Headlines bring news every week of another industry failing. One, though, is doing better than ever — self-publishing.
On Tuesday, the bibliographic information company Bowker released statistics showing that last year, for the first time, more books were released by on-demand publishers than by traditional ones.
Traditional publishers released fewer books in 2008 than in 2007 — 275,232 new books, a drop of 3.2 percent. However, on-demand publishers, the route many writers take to self-publish, released an astounding 132 percent more — 285,394 in 2008.
Self-publishing used to be derided as “vanity publishing.” No longer. Self-published books finally are getting more respect, thanks to two things — belt-tightening in the publishing industry and technology that makes it easier to publish and promote books electronically.
The big publishers have laid off scores of employees since last year’s financial meltdown, and at least one, Houghton Mifflin Harcourt, has announced a freeze on buying new manuscripts.
“Publishers are going into hibernation right now,” said Jason Boog, an editor at the publishing blog GalleyCat, to The Washington Times a few months ago. “While they hibernate, a lot of writers aren’t going to have a place to publish.”
Some already are looking elsewhere. Wil Wheaton declares, “The incredible ease of distribution online and the fact that more authors — and actually, all creative people — can reach their audience and their customers more easily and more directly than at any other time in history, I think makes self-publishing an option that can be considered in the first round of choices rather than the last resort it’s been perceived as up until, let’s say, 1998 to 2001.”
The writer and actor — best known as Wesley Crusher on “Star Trek: The Next Generation” — has self-published all but one of his books, which include the memoir “Just a Geek.” Mr. Wheaton, who made a new name for himself as one of the earliest bloggers, researched the industry after deciding to publish eight years ago. “What I saw repeated was the truism that books sell as well as their authors promote them,” he says, “whether you’re publishing yourself and receiving the lion’s share of the profits or published by a big publisher and receiving a tiny portion of them.”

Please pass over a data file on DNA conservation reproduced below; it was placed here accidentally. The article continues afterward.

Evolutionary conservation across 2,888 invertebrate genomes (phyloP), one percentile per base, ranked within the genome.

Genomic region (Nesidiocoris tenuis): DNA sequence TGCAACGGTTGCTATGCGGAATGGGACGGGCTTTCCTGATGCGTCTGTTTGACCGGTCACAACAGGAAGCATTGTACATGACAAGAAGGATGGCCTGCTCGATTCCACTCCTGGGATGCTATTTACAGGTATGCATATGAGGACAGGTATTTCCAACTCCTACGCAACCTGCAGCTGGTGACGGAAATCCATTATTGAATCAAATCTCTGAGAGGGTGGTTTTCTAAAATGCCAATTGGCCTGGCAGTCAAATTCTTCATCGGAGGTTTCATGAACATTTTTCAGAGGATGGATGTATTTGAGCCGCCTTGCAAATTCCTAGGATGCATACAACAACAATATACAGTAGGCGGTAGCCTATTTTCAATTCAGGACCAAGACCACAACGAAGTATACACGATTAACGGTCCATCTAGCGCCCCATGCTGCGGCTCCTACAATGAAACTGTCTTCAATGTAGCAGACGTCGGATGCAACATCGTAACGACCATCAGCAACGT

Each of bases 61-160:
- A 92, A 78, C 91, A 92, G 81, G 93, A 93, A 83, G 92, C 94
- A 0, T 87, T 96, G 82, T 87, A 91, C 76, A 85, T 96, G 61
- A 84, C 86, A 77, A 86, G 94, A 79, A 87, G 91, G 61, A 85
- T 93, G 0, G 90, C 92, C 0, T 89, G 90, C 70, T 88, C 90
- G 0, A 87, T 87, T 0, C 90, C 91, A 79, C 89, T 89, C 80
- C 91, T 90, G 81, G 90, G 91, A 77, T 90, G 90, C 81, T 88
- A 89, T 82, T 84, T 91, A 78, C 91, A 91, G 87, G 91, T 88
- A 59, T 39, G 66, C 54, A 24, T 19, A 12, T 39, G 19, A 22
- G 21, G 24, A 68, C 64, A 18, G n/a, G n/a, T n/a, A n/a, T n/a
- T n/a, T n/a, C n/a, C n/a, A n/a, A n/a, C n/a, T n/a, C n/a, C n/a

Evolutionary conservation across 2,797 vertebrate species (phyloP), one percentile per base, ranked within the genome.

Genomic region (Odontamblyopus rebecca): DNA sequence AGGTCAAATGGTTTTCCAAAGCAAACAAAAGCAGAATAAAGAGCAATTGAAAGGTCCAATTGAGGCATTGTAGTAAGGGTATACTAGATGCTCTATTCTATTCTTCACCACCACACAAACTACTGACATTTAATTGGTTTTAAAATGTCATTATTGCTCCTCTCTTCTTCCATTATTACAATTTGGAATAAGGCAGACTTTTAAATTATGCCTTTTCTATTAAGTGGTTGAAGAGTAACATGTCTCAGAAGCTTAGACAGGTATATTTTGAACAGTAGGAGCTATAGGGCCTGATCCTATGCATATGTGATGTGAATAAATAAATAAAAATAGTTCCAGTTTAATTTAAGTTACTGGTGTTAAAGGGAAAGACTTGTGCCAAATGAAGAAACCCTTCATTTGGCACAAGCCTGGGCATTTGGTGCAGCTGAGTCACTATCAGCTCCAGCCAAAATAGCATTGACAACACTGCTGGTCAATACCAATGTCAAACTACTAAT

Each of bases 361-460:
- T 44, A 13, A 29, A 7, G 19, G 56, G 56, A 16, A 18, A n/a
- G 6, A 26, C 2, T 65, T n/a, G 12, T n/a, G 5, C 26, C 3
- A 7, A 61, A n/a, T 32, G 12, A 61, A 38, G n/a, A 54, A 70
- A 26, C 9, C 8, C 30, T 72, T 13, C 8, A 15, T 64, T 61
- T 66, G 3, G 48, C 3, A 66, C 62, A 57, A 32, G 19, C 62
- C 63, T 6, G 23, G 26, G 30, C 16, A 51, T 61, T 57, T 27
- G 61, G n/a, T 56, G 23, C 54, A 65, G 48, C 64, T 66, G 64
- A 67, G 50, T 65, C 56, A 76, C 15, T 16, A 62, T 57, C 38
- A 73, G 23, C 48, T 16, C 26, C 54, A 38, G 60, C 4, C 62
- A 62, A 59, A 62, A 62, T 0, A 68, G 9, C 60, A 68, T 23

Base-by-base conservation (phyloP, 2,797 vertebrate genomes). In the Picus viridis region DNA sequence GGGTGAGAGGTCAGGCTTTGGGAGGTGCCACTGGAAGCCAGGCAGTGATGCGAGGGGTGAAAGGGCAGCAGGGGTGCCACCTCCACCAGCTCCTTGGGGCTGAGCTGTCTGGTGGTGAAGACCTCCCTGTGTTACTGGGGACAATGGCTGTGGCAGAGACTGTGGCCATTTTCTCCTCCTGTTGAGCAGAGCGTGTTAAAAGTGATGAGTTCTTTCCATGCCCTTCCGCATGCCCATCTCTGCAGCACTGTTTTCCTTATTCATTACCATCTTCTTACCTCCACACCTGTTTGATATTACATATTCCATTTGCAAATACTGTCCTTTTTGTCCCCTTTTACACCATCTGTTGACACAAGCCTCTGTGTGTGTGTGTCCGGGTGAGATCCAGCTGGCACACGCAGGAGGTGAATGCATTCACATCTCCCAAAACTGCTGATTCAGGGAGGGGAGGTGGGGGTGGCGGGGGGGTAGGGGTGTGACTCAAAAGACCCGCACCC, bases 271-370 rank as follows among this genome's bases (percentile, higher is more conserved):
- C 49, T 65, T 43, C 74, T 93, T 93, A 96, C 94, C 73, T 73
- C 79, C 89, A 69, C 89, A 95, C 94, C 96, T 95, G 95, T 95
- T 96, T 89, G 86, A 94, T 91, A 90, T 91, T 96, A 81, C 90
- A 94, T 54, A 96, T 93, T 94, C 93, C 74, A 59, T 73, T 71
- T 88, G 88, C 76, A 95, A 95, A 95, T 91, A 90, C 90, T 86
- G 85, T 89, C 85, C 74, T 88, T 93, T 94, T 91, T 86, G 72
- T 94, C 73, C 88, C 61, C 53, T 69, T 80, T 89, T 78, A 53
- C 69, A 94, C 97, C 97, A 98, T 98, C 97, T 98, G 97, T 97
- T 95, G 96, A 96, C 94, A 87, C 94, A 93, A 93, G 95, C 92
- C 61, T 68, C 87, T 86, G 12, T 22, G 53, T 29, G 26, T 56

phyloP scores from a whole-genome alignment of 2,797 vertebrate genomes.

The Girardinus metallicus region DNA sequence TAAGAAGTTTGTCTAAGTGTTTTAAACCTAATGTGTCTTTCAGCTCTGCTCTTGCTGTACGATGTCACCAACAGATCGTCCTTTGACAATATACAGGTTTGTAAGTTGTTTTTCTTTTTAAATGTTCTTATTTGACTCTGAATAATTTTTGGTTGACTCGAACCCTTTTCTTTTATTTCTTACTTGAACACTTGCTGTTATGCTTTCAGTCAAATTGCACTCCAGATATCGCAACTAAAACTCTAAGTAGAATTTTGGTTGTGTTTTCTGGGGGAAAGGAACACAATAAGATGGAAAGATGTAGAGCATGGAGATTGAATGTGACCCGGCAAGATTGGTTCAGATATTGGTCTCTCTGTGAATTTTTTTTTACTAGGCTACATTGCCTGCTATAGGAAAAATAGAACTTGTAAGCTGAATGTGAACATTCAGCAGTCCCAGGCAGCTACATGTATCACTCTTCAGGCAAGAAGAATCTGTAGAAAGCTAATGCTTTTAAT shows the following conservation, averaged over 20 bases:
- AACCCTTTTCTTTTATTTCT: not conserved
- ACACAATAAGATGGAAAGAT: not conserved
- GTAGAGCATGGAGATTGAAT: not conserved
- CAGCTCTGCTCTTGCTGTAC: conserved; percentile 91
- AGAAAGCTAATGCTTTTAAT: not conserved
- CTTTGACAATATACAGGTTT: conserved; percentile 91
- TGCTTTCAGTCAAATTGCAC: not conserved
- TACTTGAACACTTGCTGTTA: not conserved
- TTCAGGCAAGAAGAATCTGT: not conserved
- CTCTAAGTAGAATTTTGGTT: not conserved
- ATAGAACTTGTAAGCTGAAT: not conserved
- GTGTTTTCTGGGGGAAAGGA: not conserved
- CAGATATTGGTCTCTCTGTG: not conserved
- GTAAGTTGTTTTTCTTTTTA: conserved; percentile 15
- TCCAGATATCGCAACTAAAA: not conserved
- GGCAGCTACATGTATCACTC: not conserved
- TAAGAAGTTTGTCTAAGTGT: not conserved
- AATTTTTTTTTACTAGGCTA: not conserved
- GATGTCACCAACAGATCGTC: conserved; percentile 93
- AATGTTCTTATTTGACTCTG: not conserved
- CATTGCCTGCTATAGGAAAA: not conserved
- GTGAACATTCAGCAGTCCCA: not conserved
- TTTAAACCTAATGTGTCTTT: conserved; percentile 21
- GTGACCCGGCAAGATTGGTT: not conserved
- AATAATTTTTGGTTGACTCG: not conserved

He thought his renown as an actor actually would hurt his chances of being taken seriously as a writer by a big publisher, so he decided to go it alone.
“The first book was an overwhelming success,” he says. “If you combine ‘the long tail’ with what Kevin Kelly calls ‘the 1,000 true fans model,’ it’s really realistic and reasonable for creative people who are willing to work really hard to be successful via self-publishing, whether that’s books or music or movies.” In other words, an artist can make a living selling his or her niche product to a small but devoted group of people.
Mr. Wheaton’s one experience with traditional publishing — for “Just a Geek” — he found “frustrating and disillusioning and disappointing.” The book was promoted just to “Star Trek” fans rather than a general audience.